Poets & the Peacock Dinner

Turkey, peacock, what's the difference? There was food, tension, and big personalities—sounds like a typical Thanksgiving, even if this year's festivities are anything but normal

Poets & the peacock dinner : the literary history of a meal

McDiarmid, Lucy. Oxford, 2015
212p bibl index, 9780198722786 $45.00

All students of modern poetry know Ezra Pound’s “Canto LXXXI”—”To have, with decency, knocked / That a Blunt should open / To have gathered from the air a live tradition”—and most are familiar with the famous photograph of Pound, William Butler Yeats, Wilfrid Blunt, and four other poets taken at the 1914 dinner at which the younger poets honored Blunt and everyone dined on peacock. McDiarmid (Montclair State Univ.) has written a lively, engaging account of the dinner, its varied significances, and its participants. Blunt was a wealthy, outspoken anti-imperialist (jailed for his support of evicted Irish tenants in 1887) who wrote conventional poetry, married Lord Byron’s granddaughter, and had an adulterous affair with Yeats’s benefactor, Lady Gregory. He was not a modernist, so it seems odd that Pound and company would want to honor him, but McDiarmid presents the event as an homage to Blunt’s non-conformity and a site of aggressive masculine rivalries and homosocial friendships set against a series of heterosexual intimacies. Lady Gregory emerges as the absent presence behind the dinner, which emblematizes the transmission of “the professional culture of poetry.”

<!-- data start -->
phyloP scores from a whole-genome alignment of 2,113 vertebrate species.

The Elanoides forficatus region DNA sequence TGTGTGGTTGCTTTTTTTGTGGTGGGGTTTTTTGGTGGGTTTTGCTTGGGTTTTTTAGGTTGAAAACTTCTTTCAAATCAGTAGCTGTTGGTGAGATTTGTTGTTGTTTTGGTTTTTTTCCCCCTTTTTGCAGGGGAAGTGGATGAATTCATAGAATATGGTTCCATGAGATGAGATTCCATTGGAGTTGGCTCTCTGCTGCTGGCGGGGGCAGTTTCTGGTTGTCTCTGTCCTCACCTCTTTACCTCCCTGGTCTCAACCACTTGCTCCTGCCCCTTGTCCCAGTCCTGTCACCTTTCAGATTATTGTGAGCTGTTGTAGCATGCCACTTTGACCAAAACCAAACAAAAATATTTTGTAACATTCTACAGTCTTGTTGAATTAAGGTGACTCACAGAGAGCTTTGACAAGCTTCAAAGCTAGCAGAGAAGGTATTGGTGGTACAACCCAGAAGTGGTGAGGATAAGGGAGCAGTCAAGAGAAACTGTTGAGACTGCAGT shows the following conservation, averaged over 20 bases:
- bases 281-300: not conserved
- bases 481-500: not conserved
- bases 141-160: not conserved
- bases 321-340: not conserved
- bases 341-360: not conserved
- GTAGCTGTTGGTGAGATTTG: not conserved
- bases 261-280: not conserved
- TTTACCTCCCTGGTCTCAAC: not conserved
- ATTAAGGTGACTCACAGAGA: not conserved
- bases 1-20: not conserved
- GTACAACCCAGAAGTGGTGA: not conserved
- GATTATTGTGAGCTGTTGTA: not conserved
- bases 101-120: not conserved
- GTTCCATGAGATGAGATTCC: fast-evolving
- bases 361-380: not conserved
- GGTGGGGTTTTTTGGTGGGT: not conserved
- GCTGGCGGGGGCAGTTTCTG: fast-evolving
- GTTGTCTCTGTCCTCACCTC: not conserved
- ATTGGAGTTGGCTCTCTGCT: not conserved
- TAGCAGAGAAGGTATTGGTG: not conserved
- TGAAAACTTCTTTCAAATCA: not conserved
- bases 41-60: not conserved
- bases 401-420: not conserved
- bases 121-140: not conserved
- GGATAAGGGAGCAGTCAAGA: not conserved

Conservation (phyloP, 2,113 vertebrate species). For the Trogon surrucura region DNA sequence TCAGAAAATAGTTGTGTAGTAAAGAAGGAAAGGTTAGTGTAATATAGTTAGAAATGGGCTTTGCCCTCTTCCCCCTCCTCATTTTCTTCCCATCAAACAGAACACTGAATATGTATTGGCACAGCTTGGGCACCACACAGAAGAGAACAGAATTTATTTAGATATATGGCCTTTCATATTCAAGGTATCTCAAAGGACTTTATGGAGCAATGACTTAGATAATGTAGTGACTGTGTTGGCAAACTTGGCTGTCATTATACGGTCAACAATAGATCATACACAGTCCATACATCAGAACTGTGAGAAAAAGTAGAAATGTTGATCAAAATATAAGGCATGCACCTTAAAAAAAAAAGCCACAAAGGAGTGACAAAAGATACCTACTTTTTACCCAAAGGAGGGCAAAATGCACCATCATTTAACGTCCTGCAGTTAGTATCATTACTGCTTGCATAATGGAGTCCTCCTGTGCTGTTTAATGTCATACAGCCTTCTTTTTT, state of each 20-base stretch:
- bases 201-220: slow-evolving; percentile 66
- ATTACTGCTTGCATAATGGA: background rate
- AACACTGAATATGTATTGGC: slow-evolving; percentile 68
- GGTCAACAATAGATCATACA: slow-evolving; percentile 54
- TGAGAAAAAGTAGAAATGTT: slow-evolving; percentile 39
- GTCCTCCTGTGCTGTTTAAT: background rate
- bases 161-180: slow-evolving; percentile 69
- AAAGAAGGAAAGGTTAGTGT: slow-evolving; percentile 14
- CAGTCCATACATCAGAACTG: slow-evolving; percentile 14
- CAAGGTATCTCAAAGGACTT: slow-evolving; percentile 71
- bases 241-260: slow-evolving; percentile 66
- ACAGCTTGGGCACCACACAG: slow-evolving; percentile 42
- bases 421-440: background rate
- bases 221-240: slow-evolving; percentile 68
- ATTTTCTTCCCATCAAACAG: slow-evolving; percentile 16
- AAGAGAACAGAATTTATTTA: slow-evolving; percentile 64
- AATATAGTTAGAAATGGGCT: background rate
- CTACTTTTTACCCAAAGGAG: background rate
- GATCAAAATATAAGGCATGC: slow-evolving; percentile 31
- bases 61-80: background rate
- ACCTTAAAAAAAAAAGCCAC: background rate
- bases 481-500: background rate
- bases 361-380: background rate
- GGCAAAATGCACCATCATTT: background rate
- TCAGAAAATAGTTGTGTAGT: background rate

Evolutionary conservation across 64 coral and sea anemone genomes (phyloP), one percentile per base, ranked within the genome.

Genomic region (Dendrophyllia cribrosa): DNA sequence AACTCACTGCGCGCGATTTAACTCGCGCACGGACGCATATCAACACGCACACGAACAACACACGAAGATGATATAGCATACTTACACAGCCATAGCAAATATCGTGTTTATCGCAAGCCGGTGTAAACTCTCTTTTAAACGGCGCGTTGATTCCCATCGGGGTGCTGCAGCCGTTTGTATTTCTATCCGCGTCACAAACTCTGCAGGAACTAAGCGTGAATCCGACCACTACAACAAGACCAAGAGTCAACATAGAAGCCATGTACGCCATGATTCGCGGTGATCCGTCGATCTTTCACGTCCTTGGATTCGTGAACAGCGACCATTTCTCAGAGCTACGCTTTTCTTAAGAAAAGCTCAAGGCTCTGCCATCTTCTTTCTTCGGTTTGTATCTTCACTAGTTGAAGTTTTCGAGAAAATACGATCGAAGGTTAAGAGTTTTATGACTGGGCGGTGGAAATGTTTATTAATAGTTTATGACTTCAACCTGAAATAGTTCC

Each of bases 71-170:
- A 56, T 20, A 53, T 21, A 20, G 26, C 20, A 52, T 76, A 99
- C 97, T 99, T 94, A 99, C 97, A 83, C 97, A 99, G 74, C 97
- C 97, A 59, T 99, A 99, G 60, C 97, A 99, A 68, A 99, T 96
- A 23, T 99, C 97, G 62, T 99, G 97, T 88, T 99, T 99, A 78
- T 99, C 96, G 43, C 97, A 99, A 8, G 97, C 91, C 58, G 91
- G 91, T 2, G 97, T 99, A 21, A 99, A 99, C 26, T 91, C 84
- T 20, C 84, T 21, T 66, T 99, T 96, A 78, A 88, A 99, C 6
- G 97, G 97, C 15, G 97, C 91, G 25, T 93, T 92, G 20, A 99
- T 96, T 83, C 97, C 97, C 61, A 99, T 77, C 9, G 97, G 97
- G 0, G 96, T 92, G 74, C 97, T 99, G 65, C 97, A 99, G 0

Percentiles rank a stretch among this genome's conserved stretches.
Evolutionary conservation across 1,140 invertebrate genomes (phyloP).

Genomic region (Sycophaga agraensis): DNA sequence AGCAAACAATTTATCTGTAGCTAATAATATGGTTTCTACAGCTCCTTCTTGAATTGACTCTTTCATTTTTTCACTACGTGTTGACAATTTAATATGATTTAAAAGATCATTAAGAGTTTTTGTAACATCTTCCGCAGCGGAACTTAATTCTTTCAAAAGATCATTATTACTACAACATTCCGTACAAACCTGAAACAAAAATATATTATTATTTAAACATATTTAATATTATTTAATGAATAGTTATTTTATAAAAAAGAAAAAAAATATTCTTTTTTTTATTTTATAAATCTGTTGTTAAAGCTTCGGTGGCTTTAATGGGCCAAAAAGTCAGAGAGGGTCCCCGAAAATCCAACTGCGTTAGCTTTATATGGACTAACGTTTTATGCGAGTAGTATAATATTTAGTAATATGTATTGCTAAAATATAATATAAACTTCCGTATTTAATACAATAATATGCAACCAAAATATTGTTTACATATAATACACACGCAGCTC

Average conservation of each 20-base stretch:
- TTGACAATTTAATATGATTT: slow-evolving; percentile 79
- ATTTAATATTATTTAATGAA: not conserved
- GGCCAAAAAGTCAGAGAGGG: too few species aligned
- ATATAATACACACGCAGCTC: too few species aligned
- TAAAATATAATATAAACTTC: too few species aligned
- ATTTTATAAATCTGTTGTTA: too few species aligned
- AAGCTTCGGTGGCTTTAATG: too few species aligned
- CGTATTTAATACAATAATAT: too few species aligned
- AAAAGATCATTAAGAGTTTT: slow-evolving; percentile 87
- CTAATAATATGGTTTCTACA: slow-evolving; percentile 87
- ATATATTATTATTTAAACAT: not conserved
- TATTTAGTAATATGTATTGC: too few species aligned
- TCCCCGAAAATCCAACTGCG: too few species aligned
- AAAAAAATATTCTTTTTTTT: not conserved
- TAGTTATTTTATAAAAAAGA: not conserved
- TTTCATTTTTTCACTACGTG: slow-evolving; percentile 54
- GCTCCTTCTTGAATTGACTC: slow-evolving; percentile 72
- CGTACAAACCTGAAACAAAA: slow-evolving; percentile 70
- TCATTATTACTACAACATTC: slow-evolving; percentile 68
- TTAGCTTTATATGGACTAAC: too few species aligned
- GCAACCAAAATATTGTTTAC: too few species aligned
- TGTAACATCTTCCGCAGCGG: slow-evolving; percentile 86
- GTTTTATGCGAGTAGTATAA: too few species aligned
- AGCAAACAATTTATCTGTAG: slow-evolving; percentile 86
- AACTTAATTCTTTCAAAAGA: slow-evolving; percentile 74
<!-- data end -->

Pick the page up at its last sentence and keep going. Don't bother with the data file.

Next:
Summing Up: Highly recommended. Lower-division undergraduates and above; general readers.
Reviewer: G. Grieve-Carlson, Lebanon Valley College
Subject: Humanities – Language & Literature – English & American
Choice Issue: Aug 2015